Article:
Isaac Grivett is a stitcher for “Caroline, or Change” as well as a COVID Safety Officer at “Flying Over Sunset.” He described to Observer the highly competent set of procedures in place for when a theater worker tests positive for COVID. Grivett described how workers who test positive are immediately notified to stay home. If the worker is in the theater, they are told to leave the building. They are then monitored until they either test negative or are deemed noncontagious by a doctor. Those who have been exposed to them are notified and the safety officer works with an epidemiologist to adjust the protocols for those who remain in the building.  Although the exact protocols for these situations differ from theater to theater, across productions safety precautions appear to be highly stringent.  

Grivett describes feeling overall very safe at work. He told Observer, “We almost always have our test results before getting in the building and during shows everyone knows everyone else there is negative.”

Grivett told Observer that a show is only canceled when there aren’t enough people left in the building who are safe and testing negative to put on the show. If a principal actor and their understudy, for instance, both test positive, a show cannot be staged. 

COVID Safety Officers mainly work the back of the house: dealing with cast and crew. COVID Safety Team members, meanwhile, work the front of the house: making sure the audience observes the protocols. Sandy Sahar Gooen is a COVID Safety Team Member for several Broadway and Off-Broadway shows. His job working “mask up shifts,” making sure audience members keep their masks up and managing those who refuse to comply, is a test of endurance. He told Observer, “I’ve had rowdy patrons call me every name in the book, scream, shout, take off their mask, and not been able to have as easy a time tracking down security.”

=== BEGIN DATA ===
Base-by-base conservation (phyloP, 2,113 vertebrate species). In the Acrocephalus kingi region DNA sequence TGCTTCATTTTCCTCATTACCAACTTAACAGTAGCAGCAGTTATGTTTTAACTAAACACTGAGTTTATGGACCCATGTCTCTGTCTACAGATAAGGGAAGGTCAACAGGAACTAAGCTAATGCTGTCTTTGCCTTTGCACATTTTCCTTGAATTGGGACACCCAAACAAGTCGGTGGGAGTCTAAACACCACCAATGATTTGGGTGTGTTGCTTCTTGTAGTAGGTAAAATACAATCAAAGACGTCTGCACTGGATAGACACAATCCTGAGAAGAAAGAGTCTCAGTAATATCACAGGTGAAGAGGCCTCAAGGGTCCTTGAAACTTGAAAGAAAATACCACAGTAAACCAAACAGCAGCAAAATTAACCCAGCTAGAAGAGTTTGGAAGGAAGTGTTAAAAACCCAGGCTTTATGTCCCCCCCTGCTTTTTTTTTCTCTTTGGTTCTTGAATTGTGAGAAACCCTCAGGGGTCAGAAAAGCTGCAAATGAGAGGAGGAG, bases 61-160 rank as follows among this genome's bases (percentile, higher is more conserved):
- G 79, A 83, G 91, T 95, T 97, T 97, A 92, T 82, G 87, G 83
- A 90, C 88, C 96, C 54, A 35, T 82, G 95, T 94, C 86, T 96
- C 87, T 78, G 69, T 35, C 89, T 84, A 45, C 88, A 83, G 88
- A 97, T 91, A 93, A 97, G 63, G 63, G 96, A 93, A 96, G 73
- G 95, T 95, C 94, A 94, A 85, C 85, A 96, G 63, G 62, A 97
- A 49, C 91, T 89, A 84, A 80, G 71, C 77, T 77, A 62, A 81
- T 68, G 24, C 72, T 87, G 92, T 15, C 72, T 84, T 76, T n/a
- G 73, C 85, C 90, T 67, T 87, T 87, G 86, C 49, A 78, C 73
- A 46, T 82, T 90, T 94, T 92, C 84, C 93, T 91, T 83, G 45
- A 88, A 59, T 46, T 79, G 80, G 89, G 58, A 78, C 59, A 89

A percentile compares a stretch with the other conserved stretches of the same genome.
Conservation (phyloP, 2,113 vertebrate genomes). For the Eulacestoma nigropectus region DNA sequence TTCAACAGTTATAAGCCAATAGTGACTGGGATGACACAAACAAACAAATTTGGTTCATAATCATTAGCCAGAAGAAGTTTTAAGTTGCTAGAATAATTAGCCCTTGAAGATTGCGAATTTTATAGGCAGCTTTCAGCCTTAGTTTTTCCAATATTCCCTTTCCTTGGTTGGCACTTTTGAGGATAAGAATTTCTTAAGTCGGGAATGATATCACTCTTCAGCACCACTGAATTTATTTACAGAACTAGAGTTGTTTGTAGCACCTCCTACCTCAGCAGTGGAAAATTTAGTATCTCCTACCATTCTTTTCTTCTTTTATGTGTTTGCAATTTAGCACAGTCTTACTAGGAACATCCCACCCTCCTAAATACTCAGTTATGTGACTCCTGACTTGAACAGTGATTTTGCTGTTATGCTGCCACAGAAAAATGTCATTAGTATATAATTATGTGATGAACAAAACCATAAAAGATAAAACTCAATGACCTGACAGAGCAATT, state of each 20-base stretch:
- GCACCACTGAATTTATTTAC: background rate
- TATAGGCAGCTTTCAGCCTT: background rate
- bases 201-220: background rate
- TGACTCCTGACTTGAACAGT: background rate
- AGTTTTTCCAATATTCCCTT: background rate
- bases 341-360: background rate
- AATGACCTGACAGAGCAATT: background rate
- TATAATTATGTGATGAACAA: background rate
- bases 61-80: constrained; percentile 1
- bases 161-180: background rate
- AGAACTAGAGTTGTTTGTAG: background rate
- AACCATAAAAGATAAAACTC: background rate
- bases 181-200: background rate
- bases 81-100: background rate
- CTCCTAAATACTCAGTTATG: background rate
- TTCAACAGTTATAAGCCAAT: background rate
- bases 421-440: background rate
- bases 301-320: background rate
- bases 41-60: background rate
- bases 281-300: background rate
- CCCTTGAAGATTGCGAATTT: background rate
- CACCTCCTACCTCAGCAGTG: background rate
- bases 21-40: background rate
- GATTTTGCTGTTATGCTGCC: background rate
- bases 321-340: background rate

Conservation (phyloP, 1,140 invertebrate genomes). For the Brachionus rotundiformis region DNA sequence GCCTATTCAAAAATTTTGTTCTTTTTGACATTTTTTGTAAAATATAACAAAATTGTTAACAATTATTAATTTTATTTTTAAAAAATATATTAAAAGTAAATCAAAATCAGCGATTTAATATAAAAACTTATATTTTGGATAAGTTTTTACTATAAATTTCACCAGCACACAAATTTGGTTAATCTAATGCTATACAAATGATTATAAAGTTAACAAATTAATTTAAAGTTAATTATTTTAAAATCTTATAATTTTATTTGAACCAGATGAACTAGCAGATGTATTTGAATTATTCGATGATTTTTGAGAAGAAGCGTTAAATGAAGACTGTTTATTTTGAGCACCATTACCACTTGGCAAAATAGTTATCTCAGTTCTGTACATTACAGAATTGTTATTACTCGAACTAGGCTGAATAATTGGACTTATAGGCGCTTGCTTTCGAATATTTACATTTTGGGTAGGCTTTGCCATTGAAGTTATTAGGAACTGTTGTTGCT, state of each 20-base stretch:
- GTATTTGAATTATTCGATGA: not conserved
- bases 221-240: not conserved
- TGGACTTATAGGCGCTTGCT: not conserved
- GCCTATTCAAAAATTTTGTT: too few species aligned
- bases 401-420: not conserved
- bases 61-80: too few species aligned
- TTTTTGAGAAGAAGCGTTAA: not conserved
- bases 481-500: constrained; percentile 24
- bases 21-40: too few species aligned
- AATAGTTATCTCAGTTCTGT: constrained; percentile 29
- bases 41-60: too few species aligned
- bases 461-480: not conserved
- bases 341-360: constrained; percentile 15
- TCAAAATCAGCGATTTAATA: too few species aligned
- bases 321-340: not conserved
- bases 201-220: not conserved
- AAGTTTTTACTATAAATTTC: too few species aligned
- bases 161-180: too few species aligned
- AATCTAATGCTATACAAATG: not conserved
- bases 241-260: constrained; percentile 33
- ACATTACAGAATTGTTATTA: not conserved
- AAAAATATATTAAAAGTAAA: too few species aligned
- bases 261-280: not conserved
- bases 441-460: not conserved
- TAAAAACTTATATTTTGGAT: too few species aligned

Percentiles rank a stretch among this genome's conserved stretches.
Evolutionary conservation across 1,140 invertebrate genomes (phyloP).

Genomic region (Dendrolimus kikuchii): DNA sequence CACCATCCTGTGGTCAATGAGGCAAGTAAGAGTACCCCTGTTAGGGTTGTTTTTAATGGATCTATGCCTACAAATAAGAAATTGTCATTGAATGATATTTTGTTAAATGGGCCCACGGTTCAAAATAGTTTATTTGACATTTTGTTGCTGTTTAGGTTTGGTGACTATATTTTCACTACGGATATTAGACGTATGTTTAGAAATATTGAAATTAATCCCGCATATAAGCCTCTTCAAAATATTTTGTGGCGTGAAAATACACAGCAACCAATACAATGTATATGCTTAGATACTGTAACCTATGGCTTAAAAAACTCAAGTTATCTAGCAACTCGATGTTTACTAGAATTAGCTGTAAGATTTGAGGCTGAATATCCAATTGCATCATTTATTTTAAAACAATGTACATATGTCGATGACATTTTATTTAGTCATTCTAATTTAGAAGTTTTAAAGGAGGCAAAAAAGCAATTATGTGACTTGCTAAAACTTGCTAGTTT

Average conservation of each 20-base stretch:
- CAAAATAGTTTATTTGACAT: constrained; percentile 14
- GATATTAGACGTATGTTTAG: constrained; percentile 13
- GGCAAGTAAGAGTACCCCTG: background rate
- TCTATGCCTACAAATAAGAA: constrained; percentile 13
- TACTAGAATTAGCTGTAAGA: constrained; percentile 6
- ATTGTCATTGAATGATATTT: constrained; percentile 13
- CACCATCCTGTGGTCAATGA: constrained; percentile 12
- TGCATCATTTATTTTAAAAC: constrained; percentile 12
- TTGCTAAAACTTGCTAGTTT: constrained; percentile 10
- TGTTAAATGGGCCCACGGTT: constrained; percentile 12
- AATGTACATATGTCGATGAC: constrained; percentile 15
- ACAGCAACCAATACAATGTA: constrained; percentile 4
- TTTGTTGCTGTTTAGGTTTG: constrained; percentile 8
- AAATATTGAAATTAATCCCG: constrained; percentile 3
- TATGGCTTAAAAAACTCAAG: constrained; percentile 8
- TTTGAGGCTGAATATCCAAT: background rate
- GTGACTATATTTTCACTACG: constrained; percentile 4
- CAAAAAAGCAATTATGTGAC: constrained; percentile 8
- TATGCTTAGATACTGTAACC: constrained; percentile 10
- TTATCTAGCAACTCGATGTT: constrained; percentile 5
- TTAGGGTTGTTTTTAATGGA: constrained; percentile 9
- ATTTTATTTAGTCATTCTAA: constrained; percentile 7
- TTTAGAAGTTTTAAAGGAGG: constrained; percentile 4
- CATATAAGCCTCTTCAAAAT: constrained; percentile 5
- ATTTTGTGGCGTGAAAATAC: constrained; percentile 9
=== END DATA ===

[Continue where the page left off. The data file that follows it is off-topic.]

Gooen also describes systemic issues at play in the way that noncompliant audience members are dealt with, including security guards being far more likely to call the police on a Black audience member than on a white one. “If a person of color is hostile, they call the cops,” Gooen told Observer. “If a white person is hostile, they might not do as much, if anything at all.”

Gooen describes the Omicron spike coming with a new set of restrictions for Broadway, with increased vigilance during “mask up shifts” and some theaters now requiring PCR testing and vaccine boosters.

As of January 17, The Metropolitan Opera will require audience members to have vaccine boosters. Likewise, The Public Theater, through January 30, will require audience members to show proof of a negative PCR test or rapid antigen test taken within 72 hours of the performance start time. 

Although vaccines have proven less effective against the new Omicron variant, unless boosted, the still very low hospitalization rate shows that the vaccines remain highly effective. While many more people are testing positive, few are getting seriously ill. Despite caseloads increasing exponentially week-by-week a full-scale shutdown of theater in New York isn’t planned. Theaters are cancelling shows on a case-by-case basis and the status quo, although fraught with anxieties and contradictions, is for now allowed to continue.   No Total Lockdown for Broadway During Omicron Surge